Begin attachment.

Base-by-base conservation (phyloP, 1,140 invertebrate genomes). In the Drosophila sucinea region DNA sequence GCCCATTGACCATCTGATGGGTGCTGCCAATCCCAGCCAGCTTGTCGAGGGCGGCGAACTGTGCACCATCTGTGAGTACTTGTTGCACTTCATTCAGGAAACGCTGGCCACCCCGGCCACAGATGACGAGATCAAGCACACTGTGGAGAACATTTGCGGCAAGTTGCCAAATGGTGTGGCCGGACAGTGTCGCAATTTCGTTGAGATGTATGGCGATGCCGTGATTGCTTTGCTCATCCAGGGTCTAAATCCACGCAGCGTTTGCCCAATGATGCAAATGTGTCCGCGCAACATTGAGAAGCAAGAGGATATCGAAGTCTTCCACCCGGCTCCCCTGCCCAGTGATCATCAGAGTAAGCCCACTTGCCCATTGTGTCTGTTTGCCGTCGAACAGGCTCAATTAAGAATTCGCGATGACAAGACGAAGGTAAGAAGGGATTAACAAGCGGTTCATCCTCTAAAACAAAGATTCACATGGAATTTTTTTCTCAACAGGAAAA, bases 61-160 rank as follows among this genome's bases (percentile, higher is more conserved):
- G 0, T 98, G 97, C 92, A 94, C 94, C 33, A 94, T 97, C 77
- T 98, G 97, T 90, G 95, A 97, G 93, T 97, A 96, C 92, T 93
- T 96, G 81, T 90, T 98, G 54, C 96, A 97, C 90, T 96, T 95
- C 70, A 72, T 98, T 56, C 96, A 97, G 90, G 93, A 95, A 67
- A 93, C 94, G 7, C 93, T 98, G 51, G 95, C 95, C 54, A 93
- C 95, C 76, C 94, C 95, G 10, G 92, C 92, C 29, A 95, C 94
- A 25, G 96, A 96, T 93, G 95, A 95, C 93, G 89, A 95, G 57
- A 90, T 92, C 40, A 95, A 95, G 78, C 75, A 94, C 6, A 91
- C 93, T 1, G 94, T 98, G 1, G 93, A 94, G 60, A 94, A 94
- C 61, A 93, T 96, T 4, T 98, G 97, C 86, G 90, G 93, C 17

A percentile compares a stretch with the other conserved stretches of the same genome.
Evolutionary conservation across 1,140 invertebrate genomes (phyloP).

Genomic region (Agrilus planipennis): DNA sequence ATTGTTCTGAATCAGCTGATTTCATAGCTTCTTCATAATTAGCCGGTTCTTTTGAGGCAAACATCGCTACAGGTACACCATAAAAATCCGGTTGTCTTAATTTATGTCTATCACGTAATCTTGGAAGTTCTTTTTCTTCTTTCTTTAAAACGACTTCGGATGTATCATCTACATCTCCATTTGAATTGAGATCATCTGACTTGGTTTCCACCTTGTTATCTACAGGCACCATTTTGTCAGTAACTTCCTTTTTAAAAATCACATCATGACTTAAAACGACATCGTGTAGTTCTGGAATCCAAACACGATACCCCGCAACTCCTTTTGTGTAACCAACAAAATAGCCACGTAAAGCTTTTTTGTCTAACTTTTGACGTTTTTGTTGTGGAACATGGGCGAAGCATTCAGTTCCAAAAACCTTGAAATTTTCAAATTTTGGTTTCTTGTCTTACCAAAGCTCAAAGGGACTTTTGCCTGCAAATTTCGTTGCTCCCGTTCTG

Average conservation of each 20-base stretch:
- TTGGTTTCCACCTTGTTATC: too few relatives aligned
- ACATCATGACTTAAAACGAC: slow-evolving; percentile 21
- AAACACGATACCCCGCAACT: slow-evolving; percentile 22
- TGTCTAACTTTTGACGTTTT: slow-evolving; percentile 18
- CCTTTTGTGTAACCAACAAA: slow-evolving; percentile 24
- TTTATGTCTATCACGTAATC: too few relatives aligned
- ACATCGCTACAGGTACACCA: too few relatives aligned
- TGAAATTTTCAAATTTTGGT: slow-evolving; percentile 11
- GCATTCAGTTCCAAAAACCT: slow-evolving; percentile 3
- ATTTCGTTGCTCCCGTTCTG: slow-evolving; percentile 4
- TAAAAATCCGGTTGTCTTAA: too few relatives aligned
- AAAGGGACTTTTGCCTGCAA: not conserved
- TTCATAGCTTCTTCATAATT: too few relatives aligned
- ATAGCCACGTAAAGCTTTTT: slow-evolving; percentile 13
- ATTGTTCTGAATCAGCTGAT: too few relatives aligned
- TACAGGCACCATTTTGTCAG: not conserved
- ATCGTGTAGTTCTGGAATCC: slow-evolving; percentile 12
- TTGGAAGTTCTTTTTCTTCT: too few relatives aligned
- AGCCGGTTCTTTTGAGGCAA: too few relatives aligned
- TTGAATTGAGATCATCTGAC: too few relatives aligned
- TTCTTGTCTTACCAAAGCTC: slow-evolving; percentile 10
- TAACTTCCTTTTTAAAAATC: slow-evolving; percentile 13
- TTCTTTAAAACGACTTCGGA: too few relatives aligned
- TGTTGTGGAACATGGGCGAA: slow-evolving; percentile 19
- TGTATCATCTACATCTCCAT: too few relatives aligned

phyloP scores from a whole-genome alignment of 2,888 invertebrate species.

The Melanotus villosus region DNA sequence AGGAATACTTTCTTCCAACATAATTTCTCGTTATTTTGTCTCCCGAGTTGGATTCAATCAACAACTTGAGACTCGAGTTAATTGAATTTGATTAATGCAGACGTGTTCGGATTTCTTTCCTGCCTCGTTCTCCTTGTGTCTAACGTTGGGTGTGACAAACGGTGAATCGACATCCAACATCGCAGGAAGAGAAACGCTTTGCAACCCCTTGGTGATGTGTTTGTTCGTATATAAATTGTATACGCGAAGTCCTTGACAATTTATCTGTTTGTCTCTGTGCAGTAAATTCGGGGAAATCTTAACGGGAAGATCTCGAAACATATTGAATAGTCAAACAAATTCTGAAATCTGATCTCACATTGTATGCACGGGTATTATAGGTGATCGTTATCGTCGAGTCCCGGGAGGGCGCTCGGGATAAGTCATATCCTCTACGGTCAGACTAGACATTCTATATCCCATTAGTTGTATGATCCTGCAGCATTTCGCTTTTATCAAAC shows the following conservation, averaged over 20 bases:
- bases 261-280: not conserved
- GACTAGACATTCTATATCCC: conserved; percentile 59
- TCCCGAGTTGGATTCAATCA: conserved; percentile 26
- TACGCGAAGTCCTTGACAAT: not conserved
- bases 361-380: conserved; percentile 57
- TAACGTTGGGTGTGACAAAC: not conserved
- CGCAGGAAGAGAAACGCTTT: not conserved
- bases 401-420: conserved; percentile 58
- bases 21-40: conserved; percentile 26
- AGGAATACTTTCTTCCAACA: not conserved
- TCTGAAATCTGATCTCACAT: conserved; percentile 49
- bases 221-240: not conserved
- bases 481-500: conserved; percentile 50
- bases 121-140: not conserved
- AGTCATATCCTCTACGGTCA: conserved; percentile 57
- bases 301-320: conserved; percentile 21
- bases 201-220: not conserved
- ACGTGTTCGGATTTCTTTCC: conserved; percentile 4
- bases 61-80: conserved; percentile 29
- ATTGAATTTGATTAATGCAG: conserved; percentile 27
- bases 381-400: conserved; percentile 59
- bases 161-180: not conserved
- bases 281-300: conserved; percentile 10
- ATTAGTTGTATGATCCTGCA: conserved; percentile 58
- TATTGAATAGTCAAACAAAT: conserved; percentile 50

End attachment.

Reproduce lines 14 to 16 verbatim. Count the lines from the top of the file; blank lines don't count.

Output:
Genomic region (Agrilus planipennis): DNA sequence ATTGTTCTGAATCAGCTGATTTCATAGCTTCTTCATAATTAGCCGGTTCTTTTGAGGCAAACATCGCTACAGGTACACCATAAAAATCCGGTTGTCTTAATTTATGTCTATCACGTAATCTTGGAAGTTCTTTTTCTTCTTTCTTTAAAACGACTTCGGATGTATCATCTACATCTCCATTTGAATTGAGATCATCTGACTTGGTTTCCACCTTGTTATCTACAGGCACCATTTTGTCAGTAACTTCCTTTTTAAAAATCACATCATGACTTAAAACGACATCGTGTAGTTCTGGAATCCAAACACGATACCCCGCAACTCCTTTTGTGTAACCAACAAAATAGCCACGTAAAGCTTTTTTGTCTAACTTTTGACGTTTTTGTTGTGGAACATGGGCGAAGCATTCAGTTCCAAAAACCTTGAAATTTTCAAATTTTGGTTTCTTGTCTTACCAAAGCTCAAAGGGACTTTTGCCTGCAAATTTCGTTGCTCCCGTTCTG

Average conservation of each 20-base stretch:
- TTGGTTTCCACCTTGTTATC: too few relatives aligned